©Villa Next Door 2017

Content of all photographs courtesy to Lorena van Bunningen and Heden, Den Haag

 

Bertus Pieters

Façades of The Hague #55

House with shop front and balcony Laan van Meerdervoort corner Valkenboskade.

Probably built around 1913.

The shop front has probably been modified later.

The Valkenboskade façade shows a fine composition of door, windows and gable.

[Click on the pictures to enlarge]

©Villa Next Door 2017

All pictures were taken in March 2016

 

Bertus Pieters

Anne Geene, The museum of the plants; Heden, The Hague

Photographer Anne Geene (1983) presently has an exhibition at Heden.

She is not a an artist of found footage who appropriates other makers’ workers.

She rather makes her own found footage.

anne-geene-11.jpg

Parts of plants, photographed, scanned or even raw, are the subjects of this presentation.

She categorises her collections, not scientifically, but by intuition and playfulness.

If you need some green in these dark autumn days, Geene’s works are a fine option.

[Click on the pictures to enlarge]

©Villa Next Door 2017

Content of all photographs courtesy to Anne Geene and Heden, Den Haag

 

Bertus Pieters

Anna Fafaliou, The things I own own me; Twelve twelve Gallery, The Hague

The title of the exhibition could be a warning to the potential buyers of the works of Anna Fafaliou (1987) presently on show at Twelve twelve Gallery.

In a way her works are a kind of hide-and-seek.

Fafaliou has banned colour and black from her works.

White, mirrors, transparency, structure or the lack of it, light and gloss remain.

Her works create an inviting emptiness that may remind you of Zero.

[Click on the pictures to enlarge]

©Villa Next Door 2017

Content of all photographs courtesy to Anna Fafaliou and Twelve twelve Gallery, Den Haag

 

Bertus Pieters

Revealing; Nouvelles Images, The Hague

Revealing is an impressive group show as one may expect in grand old Nouvelles Images. Running right through the generations, it shows works by Toon Teeken (1944), Joost van den Toorn (1954), Omar Koubâa (1979) and guest artist Marie Civikov (1979).

Few Dutch painters have such a great mastery of applying such a rich diversity in colour, texture and meaning as Teeken has.

Necessarily only part of this can be seen in a group show, but what an examples they are!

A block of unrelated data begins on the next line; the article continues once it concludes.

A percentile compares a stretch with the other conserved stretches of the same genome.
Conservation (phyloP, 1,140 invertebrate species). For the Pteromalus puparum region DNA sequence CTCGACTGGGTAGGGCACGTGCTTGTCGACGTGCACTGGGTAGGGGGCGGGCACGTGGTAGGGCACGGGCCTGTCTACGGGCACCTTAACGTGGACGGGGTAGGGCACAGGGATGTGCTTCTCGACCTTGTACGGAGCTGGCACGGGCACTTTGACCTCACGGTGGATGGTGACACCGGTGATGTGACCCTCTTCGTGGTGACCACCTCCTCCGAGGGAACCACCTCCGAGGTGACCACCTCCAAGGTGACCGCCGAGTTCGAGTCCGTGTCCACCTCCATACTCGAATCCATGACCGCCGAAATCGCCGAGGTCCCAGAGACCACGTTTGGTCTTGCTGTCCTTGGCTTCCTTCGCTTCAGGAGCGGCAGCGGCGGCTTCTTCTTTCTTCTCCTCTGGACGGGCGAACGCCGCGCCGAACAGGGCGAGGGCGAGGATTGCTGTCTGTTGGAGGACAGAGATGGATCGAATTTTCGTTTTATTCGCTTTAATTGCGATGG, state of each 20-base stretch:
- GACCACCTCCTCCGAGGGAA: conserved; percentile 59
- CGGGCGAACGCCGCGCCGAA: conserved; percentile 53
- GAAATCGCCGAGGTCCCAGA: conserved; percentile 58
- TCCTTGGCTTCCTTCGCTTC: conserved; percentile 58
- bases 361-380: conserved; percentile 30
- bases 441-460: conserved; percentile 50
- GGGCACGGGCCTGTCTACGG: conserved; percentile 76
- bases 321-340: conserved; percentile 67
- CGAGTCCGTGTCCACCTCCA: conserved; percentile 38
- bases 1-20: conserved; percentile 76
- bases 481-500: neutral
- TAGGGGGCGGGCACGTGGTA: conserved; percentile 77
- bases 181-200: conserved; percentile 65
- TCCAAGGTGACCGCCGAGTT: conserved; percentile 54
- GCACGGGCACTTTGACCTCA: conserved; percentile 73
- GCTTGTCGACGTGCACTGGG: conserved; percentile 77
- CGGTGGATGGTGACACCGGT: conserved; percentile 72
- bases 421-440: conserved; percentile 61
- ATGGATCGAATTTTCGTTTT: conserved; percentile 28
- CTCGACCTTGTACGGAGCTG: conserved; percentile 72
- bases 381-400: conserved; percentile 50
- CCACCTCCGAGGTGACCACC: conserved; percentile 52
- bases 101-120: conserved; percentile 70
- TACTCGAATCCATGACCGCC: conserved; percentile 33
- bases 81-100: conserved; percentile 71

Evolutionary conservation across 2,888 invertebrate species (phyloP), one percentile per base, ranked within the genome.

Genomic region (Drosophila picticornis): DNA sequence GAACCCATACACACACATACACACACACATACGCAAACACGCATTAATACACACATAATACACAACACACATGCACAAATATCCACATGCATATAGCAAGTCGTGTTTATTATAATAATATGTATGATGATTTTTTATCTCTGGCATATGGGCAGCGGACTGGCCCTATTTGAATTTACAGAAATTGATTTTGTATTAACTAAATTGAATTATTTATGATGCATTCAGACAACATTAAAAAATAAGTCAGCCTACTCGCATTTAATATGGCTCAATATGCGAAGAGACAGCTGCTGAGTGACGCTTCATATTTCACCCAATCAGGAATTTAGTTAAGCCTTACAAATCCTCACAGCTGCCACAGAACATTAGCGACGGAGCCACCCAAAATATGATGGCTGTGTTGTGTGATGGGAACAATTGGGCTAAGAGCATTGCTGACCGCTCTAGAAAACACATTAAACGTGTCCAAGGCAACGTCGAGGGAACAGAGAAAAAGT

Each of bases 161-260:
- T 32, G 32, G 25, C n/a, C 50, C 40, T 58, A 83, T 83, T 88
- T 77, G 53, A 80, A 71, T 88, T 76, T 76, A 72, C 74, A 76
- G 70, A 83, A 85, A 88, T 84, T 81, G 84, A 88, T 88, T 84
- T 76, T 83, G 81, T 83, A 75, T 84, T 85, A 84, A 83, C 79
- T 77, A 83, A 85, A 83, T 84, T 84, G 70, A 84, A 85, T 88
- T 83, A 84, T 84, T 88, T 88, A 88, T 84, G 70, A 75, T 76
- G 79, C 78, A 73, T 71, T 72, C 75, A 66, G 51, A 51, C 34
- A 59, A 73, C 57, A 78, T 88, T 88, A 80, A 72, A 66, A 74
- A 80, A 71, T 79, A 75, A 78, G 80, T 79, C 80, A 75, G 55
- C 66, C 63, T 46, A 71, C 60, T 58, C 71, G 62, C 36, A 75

On show are some portraits of great names, both concise and expressive, and a recent series of smaller but very rich paintings called Interaction.

Van den Toorn is another artist with an extremely rich visual language.

He is best known for his sculpture, often gifted with a great sense of humour that seems to touch the seriousness of his subjects without becoming killingly ironic.

In this exhibition he shows an enormous series of ceramic plates and saucers with portraits of figures of national and / or international fame.

Koubâa is an artist who uses paint as a trigger for his great imagination.

In the exhibition he shows collages and paintings.

In his works, especially the bigger ones, it is not just worthwhile wandering through all the details but also to focus in and out, as each one is a cosmos with a constellation of its own.

His abstractions are not technical ones but seem to be ways to find common ground with the abstract idea of the world itself.

Civikov is digging into her personal family history and as such in European history, but her work is much more than that.

Different modern and postmodern concepts and ways of seeing are used, from abstraction and surrealism to her very personal and almost painfully clear use of colour and light.

Her figures are extremely crisp and clear as if they try to cling to memory without allowing it to become sentimental.

[Click on the pictures to enlarge]

©Villa Next Door 2017

Content of all phjotographs courtesy to the artists and to Galerie Nouvelles Images, Den Haag.

Bertus Pieters